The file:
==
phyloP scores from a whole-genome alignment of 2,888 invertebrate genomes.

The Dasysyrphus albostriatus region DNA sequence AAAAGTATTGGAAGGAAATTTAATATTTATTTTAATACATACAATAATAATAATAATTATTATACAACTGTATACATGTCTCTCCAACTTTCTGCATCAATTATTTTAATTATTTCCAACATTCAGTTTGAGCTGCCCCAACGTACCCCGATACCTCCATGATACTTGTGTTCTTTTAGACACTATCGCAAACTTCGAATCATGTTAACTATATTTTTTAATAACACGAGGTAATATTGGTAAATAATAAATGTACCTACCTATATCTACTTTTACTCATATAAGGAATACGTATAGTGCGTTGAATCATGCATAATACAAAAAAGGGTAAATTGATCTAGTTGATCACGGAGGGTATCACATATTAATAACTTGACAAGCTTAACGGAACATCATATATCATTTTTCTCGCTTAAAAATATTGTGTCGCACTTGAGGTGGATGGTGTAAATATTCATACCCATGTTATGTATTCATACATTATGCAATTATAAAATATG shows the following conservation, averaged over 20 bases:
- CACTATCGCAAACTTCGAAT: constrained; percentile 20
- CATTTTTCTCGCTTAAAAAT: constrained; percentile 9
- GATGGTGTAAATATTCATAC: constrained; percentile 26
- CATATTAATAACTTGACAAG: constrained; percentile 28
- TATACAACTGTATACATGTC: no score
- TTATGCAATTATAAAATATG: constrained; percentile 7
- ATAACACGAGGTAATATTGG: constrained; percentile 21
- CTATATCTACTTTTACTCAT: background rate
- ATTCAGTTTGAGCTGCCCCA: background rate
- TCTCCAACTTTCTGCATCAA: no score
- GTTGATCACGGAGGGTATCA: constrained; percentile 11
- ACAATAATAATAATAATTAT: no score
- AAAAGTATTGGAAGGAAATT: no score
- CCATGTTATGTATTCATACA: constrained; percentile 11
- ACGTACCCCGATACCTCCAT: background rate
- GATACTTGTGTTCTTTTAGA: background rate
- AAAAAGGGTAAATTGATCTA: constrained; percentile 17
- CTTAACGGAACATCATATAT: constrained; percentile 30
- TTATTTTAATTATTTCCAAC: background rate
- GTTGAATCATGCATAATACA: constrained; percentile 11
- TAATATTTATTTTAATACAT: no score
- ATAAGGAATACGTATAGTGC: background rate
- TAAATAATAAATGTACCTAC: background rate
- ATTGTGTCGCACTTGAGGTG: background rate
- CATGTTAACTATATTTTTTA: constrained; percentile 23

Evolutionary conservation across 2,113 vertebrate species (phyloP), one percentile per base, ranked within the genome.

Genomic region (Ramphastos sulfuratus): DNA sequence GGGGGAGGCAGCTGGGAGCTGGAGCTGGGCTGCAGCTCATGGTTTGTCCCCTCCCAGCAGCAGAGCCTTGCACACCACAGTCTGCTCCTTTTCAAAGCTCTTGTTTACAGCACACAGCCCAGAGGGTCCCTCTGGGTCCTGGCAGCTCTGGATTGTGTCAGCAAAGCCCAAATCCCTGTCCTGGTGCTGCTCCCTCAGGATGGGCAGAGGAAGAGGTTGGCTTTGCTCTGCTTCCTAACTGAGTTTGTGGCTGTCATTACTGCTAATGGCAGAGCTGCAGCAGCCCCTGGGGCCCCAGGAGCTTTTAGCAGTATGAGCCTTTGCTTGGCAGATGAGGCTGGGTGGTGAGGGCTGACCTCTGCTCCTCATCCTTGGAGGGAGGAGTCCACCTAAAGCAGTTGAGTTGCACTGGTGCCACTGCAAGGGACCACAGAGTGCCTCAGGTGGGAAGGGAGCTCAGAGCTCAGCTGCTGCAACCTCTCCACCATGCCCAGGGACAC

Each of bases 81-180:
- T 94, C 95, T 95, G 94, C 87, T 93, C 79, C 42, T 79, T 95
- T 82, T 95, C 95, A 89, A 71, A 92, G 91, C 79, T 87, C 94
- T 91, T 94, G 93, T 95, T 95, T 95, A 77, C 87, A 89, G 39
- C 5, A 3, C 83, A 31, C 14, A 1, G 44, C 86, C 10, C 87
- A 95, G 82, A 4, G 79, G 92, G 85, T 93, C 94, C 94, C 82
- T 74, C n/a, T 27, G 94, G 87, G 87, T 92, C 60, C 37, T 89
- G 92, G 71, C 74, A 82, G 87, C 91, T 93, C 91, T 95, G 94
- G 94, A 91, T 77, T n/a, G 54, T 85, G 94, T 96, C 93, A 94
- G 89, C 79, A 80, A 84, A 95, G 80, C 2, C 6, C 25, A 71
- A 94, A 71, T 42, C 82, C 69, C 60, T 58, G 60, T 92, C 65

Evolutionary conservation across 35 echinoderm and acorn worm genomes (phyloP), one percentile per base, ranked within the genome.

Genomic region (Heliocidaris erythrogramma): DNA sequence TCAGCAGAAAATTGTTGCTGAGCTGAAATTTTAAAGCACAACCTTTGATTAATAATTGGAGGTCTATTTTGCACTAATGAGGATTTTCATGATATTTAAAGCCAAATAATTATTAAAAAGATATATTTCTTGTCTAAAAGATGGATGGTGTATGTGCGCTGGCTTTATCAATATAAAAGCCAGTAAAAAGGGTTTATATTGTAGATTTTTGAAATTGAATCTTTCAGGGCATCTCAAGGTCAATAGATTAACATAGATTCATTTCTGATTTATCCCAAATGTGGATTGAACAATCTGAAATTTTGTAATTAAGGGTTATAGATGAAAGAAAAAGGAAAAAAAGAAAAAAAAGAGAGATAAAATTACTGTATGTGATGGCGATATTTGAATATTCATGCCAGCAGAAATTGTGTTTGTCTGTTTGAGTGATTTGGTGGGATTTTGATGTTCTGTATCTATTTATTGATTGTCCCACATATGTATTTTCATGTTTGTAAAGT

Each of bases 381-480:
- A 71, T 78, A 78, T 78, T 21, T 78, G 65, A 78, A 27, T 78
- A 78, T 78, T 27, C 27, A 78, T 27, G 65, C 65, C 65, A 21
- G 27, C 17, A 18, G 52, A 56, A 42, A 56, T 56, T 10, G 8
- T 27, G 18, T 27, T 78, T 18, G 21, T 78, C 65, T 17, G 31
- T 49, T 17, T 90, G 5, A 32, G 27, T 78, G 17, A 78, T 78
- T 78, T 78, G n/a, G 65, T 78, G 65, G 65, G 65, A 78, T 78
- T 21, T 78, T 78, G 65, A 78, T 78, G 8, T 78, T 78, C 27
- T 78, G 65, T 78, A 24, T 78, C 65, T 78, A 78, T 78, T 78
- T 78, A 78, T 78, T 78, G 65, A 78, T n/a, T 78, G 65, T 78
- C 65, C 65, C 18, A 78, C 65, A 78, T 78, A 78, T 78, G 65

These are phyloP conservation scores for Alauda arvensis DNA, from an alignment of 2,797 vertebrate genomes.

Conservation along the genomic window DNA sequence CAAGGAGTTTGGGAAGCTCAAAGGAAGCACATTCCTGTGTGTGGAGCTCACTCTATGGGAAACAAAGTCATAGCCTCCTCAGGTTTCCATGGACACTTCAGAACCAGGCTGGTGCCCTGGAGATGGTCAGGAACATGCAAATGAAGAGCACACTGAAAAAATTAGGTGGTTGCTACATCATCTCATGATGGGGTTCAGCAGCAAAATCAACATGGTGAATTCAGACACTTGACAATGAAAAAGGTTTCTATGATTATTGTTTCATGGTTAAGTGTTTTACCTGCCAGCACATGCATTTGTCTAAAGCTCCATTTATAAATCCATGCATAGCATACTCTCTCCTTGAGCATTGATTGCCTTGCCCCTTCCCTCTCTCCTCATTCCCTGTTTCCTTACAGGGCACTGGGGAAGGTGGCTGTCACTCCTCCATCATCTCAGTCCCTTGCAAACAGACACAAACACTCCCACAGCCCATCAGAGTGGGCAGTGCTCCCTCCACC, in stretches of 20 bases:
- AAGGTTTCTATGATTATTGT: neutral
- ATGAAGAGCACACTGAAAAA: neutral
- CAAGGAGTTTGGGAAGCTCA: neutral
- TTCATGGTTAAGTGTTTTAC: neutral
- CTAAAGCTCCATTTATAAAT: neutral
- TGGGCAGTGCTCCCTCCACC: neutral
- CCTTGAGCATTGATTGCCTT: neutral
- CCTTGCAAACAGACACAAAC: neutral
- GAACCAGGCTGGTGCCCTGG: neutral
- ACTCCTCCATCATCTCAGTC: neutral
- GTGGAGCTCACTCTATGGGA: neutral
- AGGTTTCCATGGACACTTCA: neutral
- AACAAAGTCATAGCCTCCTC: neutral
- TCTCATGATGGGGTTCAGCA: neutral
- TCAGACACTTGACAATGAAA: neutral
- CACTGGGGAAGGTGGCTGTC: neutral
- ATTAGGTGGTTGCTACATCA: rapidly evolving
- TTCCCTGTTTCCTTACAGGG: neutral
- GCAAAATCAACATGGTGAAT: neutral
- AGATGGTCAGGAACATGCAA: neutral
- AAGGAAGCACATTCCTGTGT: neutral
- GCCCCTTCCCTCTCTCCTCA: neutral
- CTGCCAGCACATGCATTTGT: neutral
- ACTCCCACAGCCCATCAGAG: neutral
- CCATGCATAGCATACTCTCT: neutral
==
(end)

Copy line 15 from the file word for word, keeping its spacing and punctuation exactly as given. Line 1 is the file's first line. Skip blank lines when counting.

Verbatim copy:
- AAAAGTATTGGAAGGAAATT: no score